Your home is supposed to be a place where you feel safe. However, if your home is not constructed in the proper manner, it might contain defects that might lead to personal injuries if you're not careful. If you are injured as a result, there are several parties who could be responsible for your injuries and you may be entitled to compensation.
Determining Who Is at Fault
The defect could be the result of a design defect, or it could be the result of a mistake made during the construction of the building. For example, a builder might fail to follow the instructions on how to properly wire the home.
One of the challenges of determining liability is that some properties change hands several times. Therefore, you'll need to track down the party who originally introduced the defect through an act of negligence so you can seek compensation from the appropriate party. You may also be able to seek compensation from a house inspector, but this is less likely since the inspector might not be negligent when missing a defect.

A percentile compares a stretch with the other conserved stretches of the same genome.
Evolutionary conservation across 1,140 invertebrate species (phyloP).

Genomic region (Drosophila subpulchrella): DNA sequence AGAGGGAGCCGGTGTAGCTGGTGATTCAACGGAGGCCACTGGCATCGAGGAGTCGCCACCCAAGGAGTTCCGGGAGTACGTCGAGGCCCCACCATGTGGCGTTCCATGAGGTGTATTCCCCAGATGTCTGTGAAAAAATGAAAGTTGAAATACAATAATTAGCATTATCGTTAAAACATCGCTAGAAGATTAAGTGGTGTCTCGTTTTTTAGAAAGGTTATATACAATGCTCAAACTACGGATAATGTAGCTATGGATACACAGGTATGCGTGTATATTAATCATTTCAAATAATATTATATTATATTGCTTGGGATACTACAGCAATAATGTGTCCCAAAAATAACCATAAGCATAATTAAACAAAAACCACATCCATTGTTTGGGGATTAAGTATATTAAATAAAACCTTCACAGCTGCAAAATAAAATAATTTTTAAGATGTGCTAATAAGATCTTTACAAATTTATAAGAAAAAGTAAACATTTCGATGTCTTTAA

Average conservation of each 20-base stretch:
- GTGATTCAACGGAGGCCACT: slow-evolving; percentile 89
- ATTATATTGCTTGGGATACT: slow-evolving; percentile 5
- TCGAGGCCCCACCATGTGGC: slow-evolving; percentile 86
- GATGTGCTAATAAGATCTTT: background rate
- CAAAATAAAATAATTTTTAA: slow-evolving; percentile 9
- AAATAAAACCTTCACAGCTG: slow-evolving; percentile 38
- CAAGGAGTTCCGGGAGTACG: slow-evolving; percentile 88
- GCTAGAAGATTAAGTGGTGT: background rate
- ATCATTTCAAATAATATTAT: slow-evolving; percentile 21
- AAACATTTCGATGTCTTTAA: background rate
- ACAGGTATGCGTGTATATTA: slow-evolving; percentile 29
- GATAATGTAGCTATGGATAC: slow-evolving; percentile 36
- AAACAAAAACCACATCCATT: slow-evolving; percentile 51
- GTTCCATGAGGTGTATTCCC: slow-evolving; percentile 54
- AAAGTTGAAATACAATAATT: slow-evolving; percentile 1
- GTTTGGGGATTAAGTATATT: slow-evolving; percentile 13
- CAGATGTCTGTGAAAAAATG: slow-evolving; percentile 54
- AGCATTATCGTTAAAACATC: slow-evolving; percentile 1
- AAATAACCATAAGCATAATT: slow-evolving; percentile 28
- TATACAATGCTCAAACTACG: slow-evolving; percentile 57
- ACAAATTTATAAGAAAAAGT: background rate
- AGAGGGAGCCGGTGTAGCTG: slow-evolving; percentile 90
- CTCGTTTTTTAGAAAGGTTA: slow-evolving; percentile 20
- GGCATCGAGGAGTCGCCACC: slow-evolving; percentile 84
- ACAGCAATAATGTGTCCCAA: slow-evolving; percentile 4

Types of Damages Suffered
There are several types of injuries that can result from a defective building. The building might not be wired properly and you might suffer from an electric shock, or the wires might cause a fire and you may suffer from burns.
Your property might collapse and you might suffer from a fall injury. Or, you may be leaning against a wall and it may not be sturdy enough to support your weight. The dimensions of a garage opening might not be large enough and you may crash into the low-hanging opening.
After you have become injured as a result of your defective home, you will deserve compensation for lost wages, medical bills, pain and suffering, and the loss of normal life. You will also be entitled to compensation for any damage done to your property as a result of the defect.
Receiving Compensation for Your Injuries
Homeowners have entitlements when a property has a defect that allows for a claim to be filed after the defect is discovered. However, there might be a statute of limitations regarding how soon you will be able to file a claim. You'll want to work closely with a personal injury attorney because there may be a warranty or an implied warranty that is relevant to your case. You will want to make sure that the warranty hasn't expired.
Talk to personal injury lawyers, such as Siben & Siben LLP, for more information.